Jennifer Lopez wins cybersquatting case

Singer's name has been trademarked since 1999

GENEVA, Switzerland -- Singer-actress Jennifer Lopez has won a cybersquatting case against a U.S. web operator who registered two Internet addresses that used her name for commercial profit, a U.N. agency said Thursday.

The disputed domain names, and, directed users to a website that generated paid advertising revenues, according to the ruling issued by the World Intellectual Property Organization.

An independent arbitrator ordered the domain names transferred within 10 days to the Jennifer Lopez Foundation, which filed the complaint. The charitable foundation promotes better access to healthcare for women and children.

The Grammy-nominated singer, widely known as J.Lo, joins other celebrities in ousting cybersquatters through the dispute procedure, including Pierce Brosnan, Tom Cruise, Celine Dion, Scarlett Johansson, Nicole Kidman, Madonna and Julia Roberts.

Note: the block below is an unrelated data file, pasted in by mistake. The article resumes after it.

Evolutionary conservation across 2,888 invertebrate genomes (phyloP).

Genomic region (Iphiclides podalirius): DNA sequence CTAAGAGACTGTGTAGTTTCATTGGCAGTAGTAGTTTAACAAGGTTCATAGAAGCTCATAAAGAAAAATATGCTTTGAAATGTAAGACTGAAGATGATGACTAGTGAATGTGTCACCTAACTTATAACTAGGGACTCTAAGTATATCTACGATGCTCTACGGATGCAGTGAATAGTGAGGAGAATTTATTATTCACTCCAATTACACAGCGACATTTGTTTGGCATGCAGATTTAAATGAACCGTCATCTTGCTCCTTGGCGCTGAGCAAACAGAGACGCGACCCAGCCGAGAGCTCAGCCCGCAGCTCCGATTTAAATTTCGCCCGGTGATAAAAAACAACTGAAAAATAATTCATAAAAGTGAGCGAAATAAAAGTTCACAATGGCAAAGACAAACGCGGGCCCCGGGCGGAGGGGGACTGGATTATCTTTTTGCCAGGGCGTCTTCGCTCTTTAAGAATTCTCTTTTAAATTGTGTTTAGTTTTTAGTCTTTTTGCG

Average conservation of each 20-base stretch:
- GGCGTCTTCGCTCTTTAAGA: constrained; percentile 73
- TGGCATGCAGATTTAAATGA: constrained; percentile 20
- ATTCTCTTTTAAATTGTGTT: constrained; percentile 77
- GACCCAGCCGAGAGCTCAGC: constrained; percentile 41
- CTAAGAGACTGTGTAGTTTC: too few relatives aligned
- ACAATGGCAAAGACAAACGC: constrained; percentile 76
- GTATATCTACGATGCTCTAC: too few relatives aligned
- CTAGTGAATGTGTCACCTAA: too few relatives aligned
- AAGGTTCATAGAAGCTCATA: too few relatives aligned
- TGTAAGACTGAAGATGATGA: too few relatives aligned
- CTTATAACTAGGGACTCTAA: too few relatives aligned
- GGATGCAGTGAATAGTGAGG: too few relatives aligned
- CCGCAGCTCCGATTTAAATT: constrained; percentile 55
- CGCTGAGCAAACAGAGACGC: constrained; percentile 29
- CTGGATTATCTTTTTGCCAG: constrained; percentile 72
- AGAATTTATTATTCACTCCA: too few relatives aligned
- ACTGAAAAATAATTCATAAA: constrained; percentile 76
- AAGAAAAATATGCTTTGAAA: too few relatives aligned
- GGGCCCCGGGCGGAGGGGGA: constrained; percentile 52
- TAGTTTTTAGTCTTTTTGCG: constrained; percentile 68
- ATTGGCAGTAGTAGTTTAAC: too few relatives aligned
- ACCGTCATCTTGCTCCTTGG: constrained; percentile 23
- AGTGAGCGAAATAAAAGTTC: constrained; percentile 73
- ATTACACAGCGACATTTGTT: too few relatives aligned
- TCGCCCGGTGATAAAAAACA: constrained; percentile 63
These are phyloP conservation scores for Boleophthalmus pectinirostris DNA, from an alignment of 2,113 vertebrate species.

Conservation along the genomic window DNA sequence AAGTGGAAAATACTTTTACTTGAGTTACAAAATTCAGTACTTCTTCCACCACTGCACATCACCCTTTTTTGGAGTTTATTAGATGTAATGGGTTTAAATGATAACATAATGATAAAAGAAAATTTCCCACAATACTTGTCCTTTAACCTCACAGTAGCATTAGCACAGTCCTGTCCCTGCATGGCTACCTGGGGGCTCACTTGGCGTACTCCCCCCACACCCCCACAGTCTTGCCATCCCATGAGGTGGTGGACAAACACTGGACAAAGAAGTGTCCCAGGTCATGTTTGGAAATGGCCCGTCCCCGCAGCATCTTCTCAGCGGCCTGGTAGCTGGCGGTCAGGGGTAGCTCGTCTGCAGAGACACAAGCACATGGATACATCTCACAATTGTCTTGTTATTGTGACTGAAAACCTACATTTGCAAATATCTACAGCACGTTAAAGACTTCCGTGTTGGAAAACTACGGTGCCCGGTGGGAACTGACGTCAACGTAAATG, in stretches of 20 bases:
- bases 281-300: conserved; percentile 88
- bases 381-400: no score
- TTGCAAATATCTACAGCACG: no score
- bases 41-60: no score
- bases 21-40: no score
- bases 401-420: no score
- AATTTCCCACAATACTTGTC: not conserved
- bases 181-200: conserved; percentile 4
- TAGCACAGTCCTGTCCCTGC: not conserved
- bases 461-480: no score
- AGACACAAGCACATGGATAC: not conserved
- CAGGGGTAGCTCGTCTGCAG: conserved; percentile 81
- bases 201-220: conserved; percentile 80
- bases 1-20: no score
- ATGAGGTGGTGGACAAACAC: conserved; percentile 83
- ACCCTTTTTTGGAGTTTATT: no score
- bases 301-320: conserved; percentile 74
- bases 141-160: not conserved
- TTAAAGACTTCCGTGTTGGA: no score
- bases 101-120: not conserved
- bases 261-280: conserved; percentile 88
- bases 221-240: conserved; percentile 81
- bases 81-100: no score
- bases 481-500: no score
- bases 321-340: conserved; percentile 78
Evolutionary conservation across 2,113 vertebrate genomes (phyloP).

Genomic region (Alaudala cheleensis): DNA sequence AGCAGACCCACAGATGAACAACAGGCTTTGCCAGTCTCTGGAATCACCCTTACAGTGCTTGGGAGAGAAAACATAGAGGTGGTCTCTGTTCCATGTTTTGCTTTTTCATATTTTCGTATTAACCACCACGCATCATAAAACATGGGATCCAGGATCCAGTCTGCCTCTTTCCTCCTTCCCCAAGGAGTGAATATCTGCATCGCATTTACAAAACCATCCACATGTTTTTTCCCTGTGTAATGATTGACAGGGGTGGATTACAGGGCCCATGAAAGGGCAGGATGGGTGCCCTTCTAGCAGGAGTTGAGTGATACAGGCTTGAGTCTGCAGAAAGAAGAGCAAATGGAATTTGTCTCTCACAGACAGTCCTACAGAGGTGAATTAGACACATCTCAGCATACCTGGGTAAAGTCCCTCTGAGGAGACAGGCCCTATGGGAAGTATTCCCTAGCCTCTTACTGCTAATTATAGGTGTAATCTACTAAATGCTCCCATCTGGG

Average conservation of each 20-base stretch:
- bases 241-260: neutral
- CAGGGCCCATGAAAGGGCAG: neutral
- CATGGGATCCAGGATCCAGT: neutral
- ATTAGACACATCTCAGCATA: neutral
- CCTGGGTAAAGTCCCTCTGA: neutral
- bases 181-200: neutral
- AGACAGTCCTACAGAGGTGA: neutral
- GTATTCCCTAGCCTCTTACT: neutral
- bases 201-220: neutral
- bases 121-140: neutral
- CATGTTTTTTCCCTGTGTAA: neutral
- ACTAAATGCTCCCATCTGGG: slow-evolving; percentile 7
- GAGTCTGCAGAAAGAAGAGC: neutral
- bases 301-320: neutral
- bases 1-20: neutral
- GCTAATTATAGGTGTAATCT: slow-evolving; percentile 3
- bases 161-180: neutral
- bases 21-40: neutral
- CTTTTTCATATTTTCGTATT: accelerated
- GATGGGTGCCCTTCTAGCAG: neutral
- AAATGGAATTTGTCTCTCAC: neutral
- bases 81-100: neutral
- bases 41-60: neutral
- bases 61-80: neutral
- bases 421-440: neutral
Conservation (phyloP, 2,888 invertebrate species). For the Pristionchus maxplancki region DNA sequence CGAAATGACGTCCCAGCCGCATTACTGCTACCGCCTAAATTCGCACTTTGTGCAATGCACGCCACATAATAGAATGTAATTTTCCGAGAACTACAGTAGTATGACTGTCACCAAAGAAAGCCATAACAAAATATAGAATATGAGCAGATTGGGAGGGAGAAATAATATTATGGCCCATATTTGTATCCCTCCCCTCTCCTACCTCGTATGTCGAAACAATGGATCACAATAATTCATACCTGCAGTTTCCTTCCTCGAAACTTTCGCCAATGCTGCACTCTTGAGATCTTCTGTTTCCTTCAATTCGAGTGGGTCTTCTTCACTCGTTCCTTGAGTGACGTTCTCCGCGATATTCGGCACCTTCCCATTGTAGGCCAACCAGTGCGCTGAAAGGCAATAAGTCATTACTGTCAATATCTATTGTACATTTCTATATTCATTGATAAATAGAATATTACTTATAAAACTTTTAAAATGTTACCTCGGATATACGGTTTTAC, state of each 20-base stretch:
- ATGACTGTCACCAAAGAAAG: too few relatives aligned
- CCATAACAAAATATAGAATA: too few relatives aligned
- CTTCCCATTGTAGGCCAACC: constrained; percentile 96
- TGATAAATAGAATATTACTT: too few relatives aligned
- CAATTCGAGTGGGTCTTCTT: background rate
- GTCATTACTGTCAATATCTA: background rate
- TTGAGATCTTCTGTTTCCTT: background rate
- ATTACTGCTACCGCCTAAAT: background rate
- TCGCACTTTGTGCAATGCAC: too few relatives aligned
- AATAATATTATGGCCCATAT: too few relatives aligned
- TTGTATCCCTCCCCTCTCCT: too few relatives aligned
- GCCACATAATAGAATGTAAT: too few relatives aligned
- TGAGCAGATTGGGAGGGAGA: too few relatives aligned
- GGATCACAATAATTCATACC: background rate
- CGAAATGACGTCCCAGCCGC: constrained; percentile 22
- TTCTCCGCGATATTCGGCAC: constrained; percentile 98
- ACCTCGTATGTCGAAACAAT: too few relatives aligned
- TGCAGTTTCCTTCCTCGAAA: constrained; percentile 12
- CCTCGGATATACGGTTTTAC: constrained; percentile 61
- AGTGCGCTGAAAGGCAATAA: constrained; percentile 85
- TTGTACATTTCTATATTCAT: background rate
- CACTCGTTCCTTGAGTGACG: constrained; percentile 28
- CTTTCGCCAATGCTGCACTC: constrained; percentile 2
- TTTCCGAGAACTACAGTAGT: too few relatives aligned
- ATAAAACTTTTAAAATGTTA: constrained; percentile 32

Lopez, who is from the South Bronx, registered her name as a trademark in the United States in May 1999 and has sold more than 48 million albums worldwide, according to her complaint.

A man based in Phoenix, Arizona, named as Jeremiah Tieman, registered both domain names and asserted that he ran primarily a fan site devoted to providing news and information about the star, according to the arbitrator, Williams Towns.

Tieman "registered two domain names that are identical to the complainant's mark and has used those domain names to attract Internet users to a website from which (he) generates pay-per-click advertising," Towns said in his ruling.

The American arbitrator found that the registration had been for commercial use and was in bad faith.

Lopez and her husband, salsa singer Marc Anthony, had twins in February. It is her third marriage. The couple starred together in "El Cantante," a 2006 film about salsa legend Hector Lavoe.
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